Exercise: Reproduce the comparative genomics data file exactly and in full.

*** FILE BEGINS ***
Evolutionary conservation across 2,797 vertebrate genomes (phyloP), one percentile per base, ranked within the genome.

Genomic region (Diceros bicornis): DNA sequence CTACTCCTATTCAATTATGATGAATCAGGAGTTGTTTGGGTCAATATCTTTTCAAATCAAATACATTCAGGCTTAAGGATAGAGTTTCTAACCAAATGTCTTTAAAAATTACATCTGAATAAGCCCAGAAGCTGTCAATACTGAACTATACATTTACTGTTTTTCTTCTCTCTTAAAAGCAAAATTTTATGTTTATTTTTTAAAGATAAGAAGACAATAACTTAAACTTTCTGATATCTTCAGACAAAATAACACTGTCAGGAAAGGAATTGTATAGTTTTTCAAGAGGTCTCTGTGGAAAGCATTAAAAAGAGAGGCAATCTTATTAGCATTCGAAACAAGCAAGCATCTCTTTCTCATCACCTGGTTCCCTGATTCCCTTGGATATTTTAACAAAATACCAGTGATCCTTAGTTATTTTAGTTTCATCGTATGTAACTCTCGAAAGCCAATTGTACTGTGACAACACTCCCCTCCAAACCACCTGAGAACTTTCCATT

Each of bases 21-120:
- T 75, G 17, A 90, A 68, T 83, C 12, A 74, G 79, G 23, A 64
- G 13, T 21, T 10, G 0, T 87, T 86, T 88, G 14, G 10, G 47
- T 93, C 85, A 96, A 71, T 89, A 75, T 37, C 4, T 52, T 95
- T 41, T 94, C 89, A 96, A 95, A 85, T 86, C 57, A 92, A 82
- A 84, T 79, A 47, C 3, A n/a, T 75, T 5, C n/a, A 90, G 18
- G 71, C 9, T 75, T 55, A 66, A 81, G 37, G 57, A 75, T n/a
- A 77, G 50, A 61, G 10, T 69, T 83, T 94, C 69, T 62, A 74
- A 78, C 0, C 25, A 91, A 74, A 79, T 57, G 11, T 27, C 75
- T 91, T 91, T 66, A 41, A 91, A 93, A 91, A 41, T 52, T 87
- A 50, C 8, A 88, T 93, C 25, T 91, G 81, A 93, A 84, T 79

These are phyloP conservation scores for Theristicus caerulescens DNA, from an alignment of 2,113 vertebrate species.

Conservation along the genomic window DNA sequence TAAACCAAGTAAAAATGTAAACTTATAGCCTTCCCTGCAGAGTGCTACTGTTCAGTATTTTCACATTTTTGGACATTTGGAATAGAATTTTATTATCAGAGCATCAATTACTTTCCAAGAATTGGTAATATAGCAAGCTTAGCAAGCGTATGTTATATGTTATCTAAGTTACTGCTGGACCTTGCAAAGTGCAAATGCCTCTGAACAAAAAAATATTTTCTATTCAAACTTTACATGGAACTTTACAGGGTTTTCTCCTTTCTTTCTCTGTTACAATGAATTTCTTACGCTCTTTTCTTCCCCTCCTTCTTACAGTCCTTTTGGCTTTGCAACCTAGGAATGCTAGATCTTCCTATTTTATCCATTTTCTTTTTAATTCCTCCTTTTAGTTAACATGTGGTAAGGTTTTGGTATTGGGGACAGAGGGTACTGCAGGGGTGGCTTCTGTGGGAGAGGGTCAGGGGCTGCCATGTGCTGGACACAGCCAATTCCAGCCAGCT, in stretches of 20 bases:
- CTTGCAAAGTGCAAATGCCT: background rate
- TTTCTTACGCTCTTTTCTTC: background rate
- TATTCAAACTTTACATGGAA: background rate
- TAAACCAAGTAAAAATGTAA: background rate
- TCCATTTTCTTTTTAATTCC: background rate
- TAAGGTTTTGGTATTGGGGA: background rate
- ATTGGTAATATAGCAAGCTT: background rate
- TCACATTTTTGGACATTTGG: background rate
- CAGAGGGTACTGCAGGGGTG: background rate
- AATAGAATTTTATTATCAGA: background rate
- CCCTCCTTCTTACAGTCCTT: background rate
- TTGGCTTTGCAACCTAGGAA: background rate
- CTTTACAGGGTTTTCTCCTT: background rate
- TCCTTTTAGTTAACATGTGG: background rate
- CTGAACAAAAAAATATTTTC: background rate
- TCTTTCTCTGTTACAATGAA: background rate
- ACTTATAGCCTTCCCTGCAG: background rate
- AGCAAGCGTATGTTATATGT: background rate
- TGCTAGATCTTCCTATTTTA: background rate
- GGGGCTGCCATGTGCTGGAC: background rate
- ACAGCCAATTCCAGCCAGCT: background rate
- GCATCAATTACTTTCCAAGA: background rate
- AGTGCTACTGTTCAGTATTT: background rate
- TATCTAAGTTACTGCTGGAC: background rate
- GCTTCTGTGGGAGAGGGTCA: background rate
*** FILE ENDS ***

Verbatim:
Evolutionary conservation across 2,797 vertebrate genomes (phyloP), one percentile per base, ranked within the genome.

Genomic region (Diceros bicornis): DNA sequence CTACTCCTATTCAATTATGATGAATCAGGAGTTGTTTGGGTCAATATCTTTTCAAATCAAATACATTCAGGCTTAAGGATAGAGTTTCTAACCAAATGTCTTTAAAAATTACATCTGAATAAGCCCAGAAGCTGTCAATACTGAACTATACATTTACTGTTTTTCTTCTCTCTTAAAAGCAAAATTTTATGTTTATTTTTTAAAGATAAGAAGACAATAACTTAAACTTTCTGATATCTTCAGACAAAATAACACTGTCAGGAAAGGAATTGTATAGTTTTTCAAGAGGTCTCTGTGGAAAGCATTAAAAAGAGAGGCAATCTTATTAGCATTCGAAACAAGCAAGCATCTCTTTCTCATCACCTGGTTCCCTGATTCCCTTGGATATTTTAACAAAATACCAGTGATCCTTAGTTATTTTAGTTTCATCGTATGTAACTCTCGAAAGCCAATTGTACTGTGACAACACTCCCCTCCAAACCACCTGAGAACTTTCCATT

Each of bases 21-120:
- T 75, G 17, A 90, A 68, T 83, C 12, A 74, G 79, G 23, A 64
- G 13, T 21, T 10, G 0, T 87, T 86, T 88, G 14, G 10, G 47
- T 93, C 85, A 96, A 71, T 89, A 75, T 37, C 4, T 52, T 95
- T 41, T 94, C 89, A 96, A 95, A 85, T 86, C 57, A 92, A 82
- A 84, T 79, A 47, C 3, A n/a, T 75, T 5, C n/a, A 90, G 18
- G 71, C 9, T 75, T 55, A 66, A 81, G 37, G 57, A 75, T n/a
- A 77, G 50, A 61, G 10, T 69, T 83, T 94, C 69, T 62, A 74
- A 78, C 0, C 25, A 91, A 74, A 79, T 57, G 11, T 27, C 75
- T 91, T 91, T 66, A 41, A 91, A 93, A 91, A 41, T 52, T 87
- A 50, C 8, A 88, T 93, C 25, T 91, G 81, A 93, A 84, T 79

These are phyloP conservation scores for Theristicus caerulescens DNA, from an alignment of 2,113 vertebrate species.

Conservation along the genomic window DNA sequence TAAACCAAGTAAAAATGTAAACTTATAGCCTTCCCTGCAGAGTGCTACTGTTCAGTATTTTCACATTTTTGGACATTTGGAATAGAATTTTATTATCAGAGCATCAATTACTTTCCAAGAATTGGTAATATAGCAAGCTTAGCAAGCGTATGTTATATGTTATCTAAGTTACTGCTGGACCTTGCAAAGTGCAAATGCCTCTGAACAAAAAAATATTTTCTATTCAAACTTTACATGGAACTTTACAGGGTTTTCTCCTTTCTTTCTCTGTTACAATGAATTTCTTACGCTCTTTTCTTCCCCTCCTTCTTACAGTCCTTTTGGCTTTGCAACCTAGGAATGCTAGATCTTCCTATTTTATCCATTTTCTTTTTAATTCCTCCTTTTAGTTAACATGTGGTAAGGTTTTGGTATTGGGGACAGAGGGTACTGCAGGGGTGGCTTCTGTGGGAGAGGGTCAGGGGCTGCCATGTGCTGGACACAGCCAATTCCAGCCAGCT, in stretches of 20 bases:
- CTTGCAAAGTGCAAATGCCT: background rate
- TTTCTTACGCTCTTTTCTTC: background rate
- TATTCAAACTTTACATGGAA: background rate
- TAAACCAAGTAAAAATGTAA: background rate
- TCCATTTTCTTTTTAATTCC: background rate
- TAAGGTTTTGGTATTGGGGA: background rate
- ATTGGTAATATAGCAAGCTT: background rate
- TCACATTTTTGGACATTTGG: background rate
- CAGAGGGTACTGCAGGGGTG: background rate
- AATAGAATTTTATTATCAGA: background rate
- CCCTCCTTCTTACAGTCCTT: background rate
- TTGGCTTTGCAACCTAGGAA: background rate
- CTTTACAGGGTTTTCTCCTT: background rate
- TCCTTTTAGTTAACATGTGG: background rate
- CTGAACAAAAAAATATTTTC: background rate
- TCTTTCTCTGTTACAATGAA: background rate
- ACTTATAGCCTTCCCTGCAG: background rate
- AGCAAGCGTATGTTATATGT: background rate
- TGCTAGATCTTCCTATTTTA: background rate
- GGGGCTGCCATGTGCTGGAC: background rate
- ACAGCCAATTCCAGCCAGCT: background rate
- GCATCAATTACTTTCCAAGA: background rate
- AGTGCTACTGTTCAGTATTT: background rate
- TATCTAAGTTACTGCTGGAC: background rate
- GCTTCTGTGGGAGAGGGTCA: background rate